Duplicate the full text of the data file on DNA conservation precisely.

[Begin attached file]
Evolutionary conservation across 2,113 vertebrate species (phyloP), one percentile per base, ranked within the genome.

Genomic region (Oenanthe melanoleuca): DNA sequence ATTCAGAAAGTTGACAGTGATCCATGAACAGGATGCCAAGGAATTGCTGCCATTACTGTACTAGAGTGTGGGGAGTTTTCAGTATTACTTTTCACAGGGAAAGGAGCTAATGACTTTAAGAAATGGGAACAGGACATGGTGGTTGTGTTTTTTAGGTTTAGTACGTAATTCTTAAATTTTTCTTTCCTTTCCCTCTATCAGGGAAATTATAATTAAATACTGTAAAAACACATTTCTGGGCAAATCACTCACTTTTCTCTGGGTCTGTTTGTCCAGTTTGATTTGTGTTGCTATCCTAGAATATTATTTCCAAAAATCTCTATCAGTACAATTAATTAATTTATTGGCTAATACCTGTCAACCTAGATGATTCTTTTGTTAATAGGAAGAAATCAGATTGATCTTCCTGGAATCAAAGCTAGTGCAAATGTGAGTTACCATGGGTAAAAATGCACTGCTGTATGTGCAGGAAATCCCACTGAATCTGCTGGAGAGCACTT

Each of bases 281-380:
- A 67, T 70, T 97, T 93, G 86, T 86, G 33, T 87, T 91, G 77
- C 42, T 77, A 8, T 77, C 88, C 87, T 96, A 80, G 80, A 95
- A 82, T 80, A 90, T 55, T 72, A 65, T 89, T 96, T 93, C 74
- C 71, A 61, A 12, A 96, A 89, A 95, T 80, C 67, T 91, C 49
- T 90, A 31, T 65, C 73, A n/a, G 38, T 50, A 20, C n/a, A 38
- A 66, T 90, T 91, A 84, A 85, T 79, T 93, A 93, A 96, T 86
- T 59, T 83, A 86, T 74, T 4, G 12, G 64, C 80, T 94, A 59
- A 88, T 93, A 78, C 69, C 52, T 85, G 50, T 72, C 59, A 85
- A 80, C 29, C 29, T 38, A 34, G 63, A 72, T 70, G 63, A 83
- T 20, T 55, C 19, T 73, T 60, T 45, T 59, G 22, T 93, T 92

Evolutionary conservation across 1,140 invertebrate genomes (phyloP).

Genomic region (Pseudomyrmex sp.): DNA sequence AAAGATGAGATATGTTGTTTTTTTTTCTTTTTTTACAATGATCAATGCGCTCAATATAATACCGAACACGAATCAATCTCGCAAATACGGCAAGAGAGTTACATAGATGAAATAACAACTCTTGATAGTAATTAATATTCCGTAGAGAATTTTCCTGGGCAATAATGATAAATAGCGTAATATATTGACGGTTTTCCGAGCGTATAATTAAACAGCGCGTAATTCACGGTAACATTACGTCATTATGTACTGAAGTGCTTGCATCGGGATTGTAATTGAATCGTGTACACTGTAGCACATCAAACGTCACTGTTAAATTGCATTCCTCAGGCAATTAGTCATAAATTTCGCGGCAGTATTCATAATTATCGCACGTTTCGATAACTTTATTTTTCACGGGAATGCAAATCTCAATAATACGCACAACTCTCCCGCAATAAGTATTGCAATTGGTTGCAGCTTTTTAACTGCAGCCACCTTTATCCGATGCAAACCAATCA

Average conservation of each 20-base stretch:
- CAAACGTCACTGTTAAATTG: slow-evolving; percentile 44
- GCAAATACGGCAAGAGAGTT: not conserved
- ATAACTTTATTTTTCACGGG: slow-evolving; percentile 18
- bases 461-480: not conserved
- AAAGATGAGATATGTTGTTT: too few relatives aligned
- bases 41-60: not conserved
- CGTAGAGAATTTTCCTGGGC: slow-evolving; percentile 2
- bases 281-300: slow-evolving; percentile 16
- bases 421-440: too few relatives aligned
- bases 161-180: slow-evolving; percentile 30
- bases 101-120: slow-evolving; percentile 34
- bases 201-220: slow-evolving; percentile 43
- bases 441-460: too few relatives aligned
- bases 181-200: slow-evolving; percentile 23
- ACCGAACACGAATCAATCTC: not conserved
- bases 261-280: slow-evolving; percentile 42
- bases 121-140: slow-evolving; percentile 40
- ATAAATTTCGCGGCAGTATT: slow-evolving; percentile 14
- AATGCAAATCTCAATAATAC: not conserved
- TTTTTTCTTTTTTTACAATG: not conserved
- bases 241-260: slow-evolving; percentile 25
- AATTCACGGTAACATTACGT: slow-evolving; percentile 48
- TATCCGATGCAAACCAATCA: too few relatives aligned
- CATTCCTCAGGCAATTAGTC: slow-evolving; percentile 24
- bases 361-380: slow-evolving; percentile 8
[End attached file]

Evolutionary conservation across 2,113 vertebrate species (phyloP), one percentile per base, ranked within the genome.

Genomic region (Oenanthe melanoleuca): DNA sequence ATTCAGAAAGTTGACAGTGATCCATGAACAGGATGCCAAGGAATTGCTGCCATTACTGTACTAGAGTGTGGGGAGTTTTCAGTATTACTTTTCACAGGGAAAGGAGCTAATGACTTTAAGAAATGGGAACAGGACATGGTGGTTGTGTTTTTTAGGTTTAGTACGTAATTCTTAAATTTTTCTTTCCTTTCCCTCTATCAGGGAAATTATAATTAAATACTGTAAAAACACATTTCTGGGCAAATCACTCACTTTTCTCTGGGTCTGTTTGTCCAGTTTGATTTGTGTTGCTATCCTAGAATATTATTTCCAAAAATCTCTATCAGTACAATTAATTAATTTATTGGCTAATACCTGTCAACCTAGATGATTCTTTTGTTAATAGGAAGAAATCAGATTGATCTTCCTGGAATCAAAGCTAGTGCAAATGTGAGTTACCATGGGTAAAAATGCACTGCTGTATGTGCAGGAAATCCCACTGAATCTGCTGGAGAGCACTT

Each of bases 281-380:
- A 67, T 70, T 97, T 93, G 86, T 86, G 33, T 87, T 91, G 77
- C 42, T 77, A 8, T 77, C 88, C 87, T 96, A 80, G 80, A 95
- A 82, T 80, A 90, T 55, T 72, A 65, T 89, T 96, T 93, C 74
- C 71, A 61, A 12, A 96, A 89, A 95, T 80, C 67, T 91, C 49
- T 90, A 31, T 65, C 73, A n/a, G 38, T 50, A 20, C n/a, A 38
- A 66, T 90, T 91, A 84, A 85, T 79, T 93, A 93, A 96, T 86
- T 59, T 83, A 86, T 74, T 4, G 12, G 64, C 80, T 94, A 59
- A 88, T 93, A 78, C 69, C 52, T 85, G 50, T 72, C 59, A 85
- A 80, C 29, C 29, T 38, A 34, G 63, A 72, T 70, G 63, A 83
- T 20, T 55, C 19, T 73, T 60, T 45, T 59, G 22, T 93, T 92

Evolutionary conservation across 1,140 invertebrate genomes (phyloP).

Genomic region (Pseudomyrmex sp.): DNA sequence AAAGATGAGATATGTTGTTTTTTTTTCTTTTTTTACAATGATCAATGCGCTCAATATAATACCGAACACGAATCAATCTCGCAAATACGGCAAGAGAGTTACATAGATGAAATAACAACTCTTGATAGTAATTAATATTCCGTAGAGAATTTTCCTGGGCAATAATGATAAATAGCGTAATATATTGACGGTTTTCCGAGCGTATAATTAAACAGCGCGTAATTCACGGTAACATTACGTCATTATGTACTGAAGTGCTTGCATCGGGATTGTAATTGAATCGTGTACACTGTAGCACATCAAACGTCACTGTTAAATTGCATTCCTCAGGCAATTAGTCATAAATTTCGCGGCAGTATTCATAATTATCGCACGTTTCGATAACTTTATTTTTCACGGGAATGCAAATCTCAATAATACGCACAACTCTCCCGCAATAAGTATTGCAATTGGTTGCAGCTTTTTAACTGCAGCCACCTTTATCCGATGCAAACCAATCA

Average conservation of each 20-base stretch:
- CAAACGTCACTGTTAAATTG: slow-evolving; percentile 44
- GCAAATACGGCAAGAGAGTT: not conserved
- ATAACTTTATTTTTCACGGG: slow-evolving; percentile 18
- bases 461-480: not conserved
- AAAGATGAGATATGTTGTTT: too few relatives aligned
- bases 41-60: not conserved
- CGTAGAGAATTTTCCTGGGC: slow-evolving; percentile 2
- bases 281-300: slow-evolving; percentile 16
- bases 421-440: too few relatives aligned
- bases 161-180: slow-evolving; percentile 30
- bases 101-120: slow-evolving; percentile 34
- bases 201-220: slow-evolving; percentile 43
- bases 441-460: too few relatives aligned
- bases 181-200: slow-evolving; percentile 23
- ACCGAACACGAATCAATCTC: not conserved
- bases 261-280: slow-evolving; percentile 42
- bases 121-140: slow-evolving; percentile 40
- ATAAATTTCGCGGCAGTATT: slow-evolving; percentile 14
- AATGCAAATCTCAATAATAC: not conserved
- TTTTTTCTTTTTTTACAATG: not conserved
- bases 241-260: slow-evolving; percentile 25
- AATTCACGGTAACATTACGT: slow-evolving; percentile 48
- TATCCGATGCAAACCAATCA: too few relatives aligned
- CATTCCTCAGGCAATTAGTC: slow-evolving; percentile 24
- bases 361-380: slow-evolving; percentile 8